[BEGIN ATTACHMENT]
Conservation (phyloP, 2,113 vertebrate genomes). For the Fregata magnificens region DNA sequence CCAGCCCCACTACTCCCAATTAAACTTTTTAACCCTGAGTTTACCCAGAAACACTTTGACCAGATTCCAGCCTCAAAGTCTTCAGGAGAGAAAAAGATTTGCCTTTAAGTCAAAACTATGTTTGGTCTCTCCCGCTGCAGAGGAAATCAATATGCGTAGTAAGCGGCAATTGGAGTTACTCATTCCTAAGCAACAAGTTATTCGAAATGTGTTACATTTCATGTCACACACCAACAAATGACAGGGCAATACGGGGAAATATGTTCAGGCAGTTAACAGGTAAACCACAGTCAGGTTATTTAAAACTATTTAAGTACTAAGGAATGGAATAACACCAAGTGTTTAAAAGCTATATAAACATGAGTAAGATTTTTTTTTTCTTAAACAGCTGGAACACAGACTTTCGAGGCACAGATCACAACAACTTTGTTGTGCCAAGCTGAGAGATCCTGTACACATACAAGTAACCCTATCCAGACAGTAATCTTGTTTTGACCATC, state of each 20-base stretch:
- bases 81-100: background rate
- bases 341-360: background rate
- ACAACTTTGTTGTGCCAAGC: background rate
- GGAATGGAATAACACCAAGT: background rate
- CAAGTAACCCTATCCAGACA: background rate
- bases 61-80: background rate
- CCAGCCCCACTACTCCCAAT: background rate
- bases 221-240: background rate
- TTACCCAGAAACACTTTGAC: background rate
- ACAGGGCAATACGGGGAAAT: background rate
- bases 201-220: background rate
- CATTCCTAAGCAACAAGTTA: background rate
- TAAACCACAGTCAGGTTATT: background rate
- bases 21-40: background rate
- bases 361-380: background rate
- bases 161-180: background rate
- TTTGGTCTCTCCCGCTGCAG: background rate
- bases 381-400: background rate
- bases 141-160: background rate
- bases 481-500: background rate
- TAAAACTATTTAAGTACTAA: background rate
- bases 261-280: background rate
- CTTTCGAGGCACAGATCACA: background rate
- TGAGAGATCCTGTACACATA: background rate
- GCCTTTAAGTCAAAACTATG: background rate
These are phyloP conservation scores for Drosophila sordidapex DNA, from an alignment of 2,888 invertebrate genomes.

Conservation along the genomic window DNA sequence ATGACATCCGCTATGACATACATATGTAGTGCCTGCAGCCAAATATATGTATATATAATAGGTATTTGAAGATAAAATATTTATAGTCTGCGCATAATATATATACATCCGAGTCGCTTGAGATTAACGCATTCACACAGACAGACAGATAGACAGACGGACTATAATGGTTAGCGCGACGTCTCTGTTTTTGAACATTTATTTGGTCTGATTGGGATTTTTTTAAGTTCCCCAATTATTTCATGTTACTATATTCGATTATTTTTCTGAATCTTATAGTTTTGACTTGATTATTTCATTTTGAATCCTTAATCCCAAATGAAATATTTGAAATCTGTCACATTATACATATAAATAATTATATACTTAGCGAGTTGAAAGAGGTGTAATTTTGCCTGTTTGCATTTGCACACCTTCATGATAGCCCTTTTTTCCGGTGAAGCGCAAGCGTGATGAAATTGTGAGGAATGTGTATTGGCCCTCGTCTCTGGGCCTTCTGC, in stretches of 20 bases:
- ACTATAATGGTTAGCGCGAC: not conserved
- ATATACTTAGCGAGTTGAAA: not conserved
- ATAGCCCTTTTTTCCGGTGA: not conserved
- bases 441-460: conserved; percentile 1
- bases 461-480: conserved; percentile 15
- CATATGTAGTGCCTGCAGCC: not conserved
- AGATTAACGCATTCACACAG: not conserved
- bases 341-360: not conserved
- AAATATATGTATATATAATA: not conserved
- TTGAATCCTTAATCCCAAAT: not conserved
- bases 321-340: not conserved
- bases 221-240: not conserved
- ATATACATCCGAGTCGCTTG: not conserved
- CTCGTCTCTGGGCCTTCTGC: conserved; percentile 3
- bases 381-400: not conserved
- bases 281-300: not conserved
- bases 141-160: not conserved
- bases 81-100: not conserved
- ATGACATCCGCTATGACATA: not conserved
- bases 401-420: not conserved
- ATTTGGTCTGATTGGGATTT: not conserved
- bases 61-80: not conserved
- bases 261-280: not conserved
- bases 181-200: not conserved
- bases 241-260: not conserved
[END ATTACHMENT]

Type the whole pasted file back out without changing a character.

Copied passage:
Conservation (phyloP, 2,113 vertebrate genomes). For the Fregata magnificens region DNA sequence CCAGCCCCACTACTCCCAATTAAACTTTTTAACCCTGAGTTTACCCAGAAACACTTTGACCAGATTCCAGCCTCAAAGTCTTCAGGAGAGAAAAAGATTTGCCTTTAAGTCAAAACTATGTTTGGTCTCTCCCGCTGCAGAGGAAATCAATATGCGTAGTAAGCGGCAATTGGAGTTACTCATTCCTAAGCAACAAGTTATTCGAAATGTGTTACATTTCATGTCACACACCAACAAATGACAGGGCAATACGGGGAAATATGTTCAGGCAGTTAACAGGTAAACCACAGTCAGGTTATTTAAAACTATTTAAGTACTAAGGAATGGAATAACACCAAGTGTTTAAAAGCTATATAAACATGAGTAAGATTTTTTTTTTCTTAAACAGCTGGAACACAGACTTTCGAGGCACAGATCACAACAACTTTGTTGTGCCAAGCTGAGAGATCCTGTACACATACAAGTAACCCTATCCAGACAGTAATCTTGTTTTGACCATC, state of each 20-base stretch:
- bases 81-100: background rate
- bases 341-360: background rate
- ACAACTTTGTTGTGCCAAGC: background rate
- GGAATGGAATAACACCAAGT: background rate
- CAAGTAACCCTATCCAGACA: background rate
- bases 61-80: background rate
- CCAGCCCCACTACTCCCAAT: background rate
- bases 221-240: background rate
- TTACCCAGAAACACTTTGAC: background rate
- ACAGGGCAATACGGGGAAAT: background rate
- bases 201-220: background rate
- CATTCCTAAGCAACAAGTTA: background rate
- TAAACCACAGTCAGGTTATT: background rate
- bases 21-40: background rate
- bases 361-380: background rate
- bases 161-180: background rate
- TTTGGTCTCTCCCGCTGCAG: background rate
- bases 381-400: background rate
- bases 141-160: background rate
- bases 481-500: background rate
- TAAAACTATTTAAGTACTAA: background rate
- bases 261-280: background rate
- CTTTCGAGGCACAGATCACA: background rate
- TGAGAGATCCTGTACACATA: background rate
- GCCTTTAAGTCAAAACTATG: background rate
These are phyloP conservation scores for Drosophila sordidapex DNA, from an alignment of 2,888 invertebrate genomes.

Conservation along the genomic window DNA sequence ATGACATCCGCTATGACATACATATGTAGTGCCTGCAGCCAAATATATGTATATATAATAGGTATTTGAAGATAAAATATTTATAGTCTGCGCATAATATATATACATCCGAGTCGCTTGAGATTAACGCATTCACACAGACAGACAGATAGACAGACGGACTATAATGGTTAGCGCGACGTCTCTGTTTTTGAACATTTATTTGGTCTGATTGGGATTTTTTTAAGTTCCCCAATTATTTCATGTTACTATATTCGATTATTTTTCTGAATCTTATAGTTTTGACTTGATTATTTCATTTTGAATCCTTAATCCCAAATGAAATATTTGAAATCTGTCACATTATACATATAAATAATTATATACTTAGCGAGTTGAAAGAGGTGTAATTTTGCCTGTTTGCATTTGCACACCTTCATGATAGCCCTTTTTTCCGGTGAAGCGCAAGCGTGATGAAATTGTGAGGAATGTGTATTGGCCCTCGTCTCTGGGCCTTCTGC, in stretches of 20 bases:
- ACTATAATGGTTAGCGCGAC: not conserved
- ATATACTTAGCGAGTTGAAA: not conserved
- ATAGCCCTTTTTTCCGGTGA: not conserved
- bases 441-460: conserved; percentile 1
- bases 461-480: conserved; percentile 15
- CATATGTAGTGCCTGCAGCC: not conserved
- AGATTAACGCATTCACACAG: not conserved
- bases 341-360: not conserved
- AAATATATGTATATATAATA: not conserved
- TTGAATCCTTAATCCCAAAT: not conserved
- bases 321-340: not conserved
- bases 221-240: not conserved
- ATATACATCCGAGTCGCTTG: not conserved
- CTCGTCTCTGGGCCTTCTGC: conserved; percentile 3
- bases 381-400: not conserved
- bases 281-300: not conserved
- bases 141-160: not conserved
- bases 81-100: not conserved
- ATGACATCCGCTATGACATA: not conserved
- bases 401-420: not conserved
- ATTTGGTCTGATTGGGATTT: not conserved
- bases 61-80: not conserved
- bases 261-280: not conserved
- bases 181-200: not conserved
- bases 241-260: not conserved